The Effect of Temperature on the Rate of Strength Development of Slag Cement


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Title: The Effect of Temperature on the Rate of Strength Development of Slag Cement

Author(s): M.N. Soutsos, S.J. Barnett, S.G. Millard, and J.H. Bungey

Publication: Special Publication

Volume: 263


Appears on pages(s): 111-126

Keywords: activation energy; adiabatic temperature rise; compressive strength; early-age strength development; fast-track construction; heat of hydration; maturity; slag cement.

Date: 10/1/2009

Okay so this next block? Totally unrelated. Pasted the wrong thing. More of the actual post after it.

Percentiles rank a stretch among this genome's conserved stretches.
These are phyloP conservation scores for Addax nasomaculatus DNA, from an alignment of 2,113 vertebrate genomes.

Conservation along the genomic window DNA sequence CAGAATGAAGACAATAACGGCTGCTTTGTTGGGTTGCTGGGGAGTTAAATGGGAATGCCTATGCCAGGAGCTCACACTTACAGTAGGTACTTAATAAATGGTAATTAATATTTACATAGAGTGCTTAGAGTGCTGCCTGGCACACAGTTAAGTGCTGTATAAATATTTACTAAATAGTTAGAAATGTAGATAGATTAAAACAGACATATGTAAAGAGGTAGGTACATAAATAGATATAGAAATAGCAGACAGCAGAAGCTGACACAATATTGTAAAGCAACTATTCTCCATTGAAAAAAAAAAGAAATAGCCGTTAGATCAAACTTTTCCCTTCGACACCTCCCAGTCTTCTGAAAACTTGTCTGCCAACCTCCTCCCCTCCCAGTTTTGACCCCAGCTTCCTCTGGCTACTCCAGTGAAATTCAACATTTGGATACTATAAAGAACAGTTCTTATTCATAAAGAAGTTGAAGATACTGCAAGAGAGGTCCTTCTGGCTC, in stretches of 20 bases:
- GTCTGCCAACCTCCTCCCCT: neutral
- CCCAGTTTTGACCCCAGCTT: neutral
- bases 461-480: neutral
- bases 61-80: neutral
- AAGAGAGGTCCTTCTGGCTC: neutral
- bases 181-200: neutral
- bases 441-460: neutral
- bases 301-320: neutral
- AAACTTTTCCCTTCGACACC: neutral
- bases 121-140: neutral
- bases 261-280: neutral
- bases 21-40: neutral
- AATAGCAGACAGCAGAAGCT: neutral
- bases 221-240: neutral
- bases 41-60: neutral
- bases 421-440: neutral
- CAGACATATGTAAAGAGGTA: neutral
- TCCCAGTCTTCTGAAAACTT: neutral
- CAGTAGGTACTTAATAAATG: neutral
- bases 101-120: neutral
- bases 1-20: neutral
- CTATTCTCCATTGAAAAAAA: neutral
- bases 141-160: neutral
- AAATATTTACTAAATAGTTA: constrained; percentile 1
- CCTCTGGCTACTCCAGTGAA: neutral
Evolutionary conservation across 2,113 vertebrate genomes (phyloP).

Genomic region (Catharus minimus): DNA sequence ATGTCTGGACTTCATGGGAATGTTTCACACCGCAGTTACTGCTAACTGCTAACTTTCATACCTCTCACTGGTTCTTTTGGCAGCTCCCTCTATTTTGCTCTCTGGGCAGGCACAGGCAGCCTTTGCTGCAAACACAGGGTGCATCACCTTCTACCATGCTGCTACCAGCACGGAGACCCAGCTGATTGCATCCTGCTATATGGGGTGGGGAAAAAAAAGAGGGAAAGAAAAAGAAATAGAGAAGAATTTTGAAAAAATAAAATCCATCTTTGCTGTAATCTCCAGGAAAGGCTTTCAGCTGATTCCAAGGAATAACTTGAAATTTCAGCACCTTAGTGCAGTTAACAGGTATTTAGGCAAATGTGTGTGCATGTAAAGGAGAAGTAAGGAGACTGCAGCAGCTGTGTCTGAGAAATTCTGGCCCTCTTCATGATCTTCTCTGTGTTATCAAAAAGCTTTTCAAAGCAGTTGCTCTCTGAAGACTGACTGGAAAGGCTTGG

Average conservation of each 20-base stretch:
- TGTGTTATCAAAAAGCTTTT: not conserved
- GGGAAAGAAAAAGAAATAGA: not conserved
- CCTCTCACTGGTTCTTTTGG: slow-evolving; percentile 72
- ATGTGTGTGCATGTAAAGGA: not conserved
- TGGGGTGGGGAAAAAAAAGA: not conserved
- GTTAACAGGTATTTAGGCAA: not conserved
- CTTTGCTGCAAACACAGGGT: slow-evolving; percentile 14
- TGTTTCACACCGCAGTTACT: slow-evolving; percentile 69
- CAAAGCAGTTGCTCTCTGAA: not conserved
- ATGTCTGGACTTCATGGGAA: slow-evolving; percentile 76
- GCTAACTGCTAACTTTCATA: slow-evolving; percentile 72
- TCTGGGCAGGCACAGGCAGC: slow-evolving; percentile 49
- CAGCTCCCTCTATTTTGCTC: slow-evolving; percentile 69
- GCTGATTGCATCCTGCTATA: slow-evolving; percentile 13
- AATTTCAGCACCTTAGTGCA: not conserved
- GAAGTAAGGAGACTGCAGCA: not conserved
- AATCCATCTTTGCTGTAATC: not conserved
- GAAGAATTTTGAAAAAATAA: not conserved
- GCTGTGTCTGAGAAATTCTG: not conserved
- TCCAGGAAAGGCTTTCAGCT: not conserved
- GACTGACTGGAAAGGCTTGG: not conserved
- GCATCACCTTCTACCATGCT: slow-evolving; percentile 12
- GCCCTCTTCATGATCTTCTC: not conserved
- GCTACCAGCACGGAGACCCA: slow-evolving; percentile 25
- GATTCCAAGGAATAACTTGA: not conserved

The early age strength development of concretes containing slag cement (ggbs) at levels of up to 70% of the total binder have been investigated to give guidance for their use in fast track construction. 28-day target mean strength for all concrete specimens was 70 MPa (10,150 psi). Although supplementary cementitious materials such as slag cement (ggbs) are economical, their use has not gained popularity in fast track construction because of their slower strength development at early ages and at standard cube curing temperatures. There are however indications that supplementary cementitious materials are heavily penalised by the standard cube curing regimes. Measurements of temperature rise under adiabatic conditions have shown that high levels of cement replacement by ggbs, e.g. 70% are required to obtain a significant reduction in the peak temperature rise. Even though the temperature rise using slag cement is lower than from using portland cement, it is still sufficient to provide the activation energy needed for a significant reaction acceleration. Maturity measurements are needed to take advantage of the enhanced in-situ early age strength development of ggbs concrete. The contractor should confirm that the actual compressive strength of the concrete in the structure at the time of formwork removal exceeds the required strength. Maturity functions like the one proposed by Freiesleben Hansen and Pedersen (FHP), which is based on the Arrhenius equation, have been examined for their applicability to ggbs concrete. Activation energies, required as input for the FHP equation, have been determined according to ASTM C1074-98.